Stanhope Gardens

Title: Stanhope Gardens 
Location: London, United Kingdom
Office: Architecture Project London
Authors: Ephraim Joris, Riet Eeckhout
Category: Personal Places
Video: Kyveli Anastasiadi
Photos: Sakiko Kohashi and AP

In 2014 the renovation of a 180 sqm, 3-floor apartment in a grade II listed building at Stanhope Gardens was completed. The interiors as presented by our client had entered a state of neglect and despair. Since most of the interior had been damaged by unpleasant renovations over time, the first action constituted a gentle reconstruction of the Victorian language to reiterate the correspondence between a pervious culture and its architecture. The predominant in-white reconstruction acknowledges the theatricality of such outcome. Newly designed program – such as kitchen, toilet, storage, etc. – was conceived as one large autonomous object. We call it a ‘super furniture’. This strange object aims at instilling a space of critical displacement. This happens on two levels. On a discrete level, the ‘super furniture’ acts as a diagram communicating a geometry freed from archetypical clichés. On a more interconnected level, it stands aesthetically distant from the reconstructed surroundings even though its form is a result of reacting to site-specific parameters.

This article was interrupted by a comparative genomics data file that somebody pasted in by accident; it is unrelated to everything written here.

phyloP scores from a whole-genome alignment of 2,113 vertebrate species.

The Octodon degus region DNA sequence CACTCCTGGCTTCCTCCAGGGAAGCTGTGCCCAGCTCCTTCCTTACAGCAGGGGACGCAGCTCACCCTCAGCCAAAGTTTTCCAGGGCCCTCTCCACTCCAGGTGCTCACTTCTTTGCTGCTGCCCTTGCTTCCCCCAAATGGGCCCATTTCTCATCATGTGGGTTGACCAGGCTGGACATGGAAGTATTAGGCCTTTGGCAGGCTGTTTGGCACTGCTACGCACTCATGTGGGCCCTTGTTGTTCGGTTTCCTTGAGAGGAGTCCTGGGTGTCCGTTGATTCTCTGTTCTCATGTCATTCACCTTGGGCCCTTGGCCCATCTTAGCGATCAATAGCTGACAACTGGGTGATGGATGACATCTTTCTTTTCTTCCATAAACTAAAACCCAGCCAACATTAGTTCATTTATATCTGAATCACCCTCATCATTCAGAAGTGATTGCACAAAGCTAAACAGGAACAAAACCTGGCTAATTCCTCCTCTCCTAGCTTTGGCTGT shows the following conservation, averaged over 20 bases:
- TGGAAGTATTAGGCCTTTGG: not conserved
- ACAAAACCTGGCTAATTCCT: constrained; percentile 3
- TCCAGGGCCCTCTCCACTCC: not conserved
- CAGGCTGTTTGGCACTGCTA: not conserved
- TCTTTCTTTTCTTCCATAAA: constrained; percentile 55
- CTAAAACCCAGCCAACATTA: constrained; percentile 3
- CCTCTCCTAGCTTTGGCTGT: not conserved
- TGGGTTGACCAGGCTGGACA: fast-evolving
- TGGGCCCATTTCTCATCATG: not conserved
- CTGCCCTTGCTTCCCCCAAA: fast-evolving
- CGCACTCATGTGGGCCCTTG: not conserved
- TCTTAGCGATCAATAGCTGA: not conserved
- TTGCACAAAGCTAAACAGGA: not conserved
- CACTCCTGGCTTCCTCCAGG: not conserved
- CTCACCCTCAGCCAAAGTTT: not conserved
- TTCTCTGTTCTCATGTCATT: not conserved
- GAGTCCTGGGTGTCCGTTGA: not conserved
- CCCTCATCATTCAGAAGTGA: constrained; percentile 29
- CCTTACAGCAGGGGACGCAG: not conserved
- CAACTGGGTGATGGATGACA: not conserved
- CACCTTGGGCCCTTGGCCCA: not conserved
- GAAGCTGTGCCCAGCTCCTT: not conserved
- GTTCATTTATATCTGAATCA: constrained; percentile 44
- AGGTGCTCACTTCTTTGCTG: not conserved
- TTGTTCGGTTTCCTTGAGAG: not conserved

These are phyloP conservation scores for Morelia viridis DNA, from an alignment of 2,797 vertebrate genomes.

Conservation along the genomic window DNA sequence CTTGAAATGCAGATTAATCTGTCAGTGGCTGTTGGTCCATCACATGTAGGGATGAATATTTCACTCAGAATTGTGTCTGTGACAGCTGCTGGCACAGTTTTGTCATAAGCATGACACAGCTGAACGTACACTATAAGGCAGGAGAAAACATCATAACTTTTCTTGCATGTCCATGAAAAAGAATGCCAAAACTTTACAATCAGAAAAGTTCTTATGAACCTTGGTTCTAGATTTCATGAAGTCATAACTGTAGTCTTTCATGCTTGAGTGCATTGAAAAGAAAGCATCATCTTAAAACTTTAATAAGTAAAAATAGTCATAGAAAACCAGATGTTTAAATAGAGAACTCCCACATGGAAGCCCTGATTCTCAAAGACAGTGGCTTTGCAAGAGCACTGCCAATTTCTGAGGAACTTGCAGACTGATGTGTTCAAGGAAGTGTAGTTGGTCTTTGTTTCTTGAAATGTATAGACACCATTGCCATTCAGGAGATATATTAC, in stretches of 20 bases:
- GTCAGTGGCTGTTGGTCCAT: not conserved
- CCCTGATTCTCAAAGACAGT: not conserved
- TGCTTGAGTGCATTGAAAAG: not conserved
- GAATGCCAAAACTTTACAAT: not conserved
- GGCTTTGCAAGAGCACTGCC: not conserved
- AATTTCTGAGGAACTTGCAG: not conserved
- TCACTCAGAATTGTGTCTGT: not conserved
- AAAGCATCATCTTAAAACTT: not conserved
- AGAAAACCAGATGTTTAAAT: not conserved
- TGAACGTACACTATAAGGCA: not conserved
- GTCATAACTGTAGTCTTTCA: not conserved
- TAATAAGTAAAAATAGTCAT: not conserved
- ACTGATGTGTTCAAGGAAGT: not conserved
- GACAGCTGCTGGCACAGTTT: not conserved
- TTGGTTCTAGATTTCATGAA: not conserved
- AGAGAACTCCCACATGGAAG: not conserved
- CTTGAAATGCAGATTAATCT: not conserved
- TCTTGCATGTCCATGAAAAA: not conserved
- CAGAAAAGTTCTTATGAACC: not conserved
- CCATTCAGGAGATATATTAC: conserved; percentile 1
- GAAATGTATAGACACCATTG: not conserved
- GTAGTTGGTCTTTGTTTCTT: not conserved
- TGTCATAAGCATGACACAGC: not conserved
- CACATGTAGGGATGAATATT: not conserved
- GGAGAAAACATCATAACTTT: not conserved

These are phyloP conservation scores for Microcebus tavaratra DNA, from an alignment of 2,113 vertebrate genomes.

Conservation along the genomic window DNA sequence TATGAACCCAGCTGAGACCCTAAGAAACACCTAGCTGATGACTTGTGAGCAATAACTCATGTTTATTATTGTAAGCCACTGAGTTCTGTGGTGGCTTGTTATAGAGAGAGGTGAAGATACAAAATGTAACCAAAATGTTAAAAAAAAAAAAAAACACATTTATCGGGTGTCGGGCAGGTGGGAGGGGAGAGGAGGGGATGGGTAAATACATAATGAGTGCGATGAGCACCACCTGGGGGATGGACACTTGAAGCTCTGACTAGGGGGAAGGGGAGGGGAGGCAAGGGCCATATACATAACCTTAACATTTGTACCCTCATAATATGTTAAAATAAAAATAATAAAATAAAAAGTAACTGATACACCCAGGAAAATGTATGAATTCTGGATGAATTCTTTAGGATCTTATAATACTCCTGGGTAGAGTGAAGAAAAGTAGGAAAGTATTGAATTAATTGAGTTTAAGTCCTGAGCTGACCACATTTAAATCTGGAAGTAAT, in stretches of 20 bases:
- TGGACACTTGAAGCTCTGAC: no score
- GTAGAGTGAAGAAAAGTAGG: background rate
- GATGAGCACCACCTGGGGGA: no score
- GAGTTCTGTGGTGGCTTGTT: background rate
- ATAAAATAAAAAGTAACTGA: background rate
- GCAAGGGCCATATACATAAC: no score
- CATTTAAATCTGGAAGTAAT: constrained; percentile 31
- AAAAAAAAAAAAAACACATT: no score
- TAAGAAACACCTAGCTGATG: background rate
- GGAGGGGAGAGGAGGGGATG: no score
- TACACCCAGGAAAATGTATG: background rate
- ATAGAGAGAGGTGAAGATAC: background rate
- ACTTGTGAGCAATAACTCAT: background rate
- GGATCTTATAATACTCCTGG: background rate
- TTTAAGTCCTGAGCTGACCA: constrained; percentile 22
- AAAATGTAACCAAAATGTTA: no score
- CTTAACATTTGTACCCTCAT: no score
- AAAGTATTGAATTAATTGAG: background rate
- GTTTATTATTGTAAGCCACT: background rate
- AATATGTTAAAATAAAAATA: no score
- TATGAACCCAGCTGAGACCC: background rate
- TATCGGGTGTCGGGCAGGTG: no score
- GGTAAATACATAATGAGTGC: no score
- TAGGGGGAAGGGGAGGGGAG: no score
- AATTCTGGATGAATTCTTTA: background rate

As architects we travel the edges of a client’s brief yet every so often we wander even further. We craft intersections between various depictions of reality, something we all did as a child to nurture our capacity to give meaning to an empirical world. Such experimentation is aimed at re-evaluating the cultural implications of the forms we create. In everyday life a given form, such as a cupboard, allows us to establish connections between the object and its embedded meaning. With the design of this ‘super furniture’ we temporarily break the makeup of such connections to allow users to reconfigure new associations and thus construct new meaning. Its geometry as an unusual volume wants to challenge existing typologies to allow the visiting body to re-adjust. Recounting Classical Antiquity, we believe the material presence of this project holds qualities of temporality and decay for it is the immaterial world of human experience to engender qualities of timelessness and continuance. Our thinking about this domestic interior, this immaterial dream, can thus exist outside the uncertain presence of our material world. We want to make it very clear for the act of design to have a duty to contribute to the immaterial idea of space; that what can only be experienced as lived space.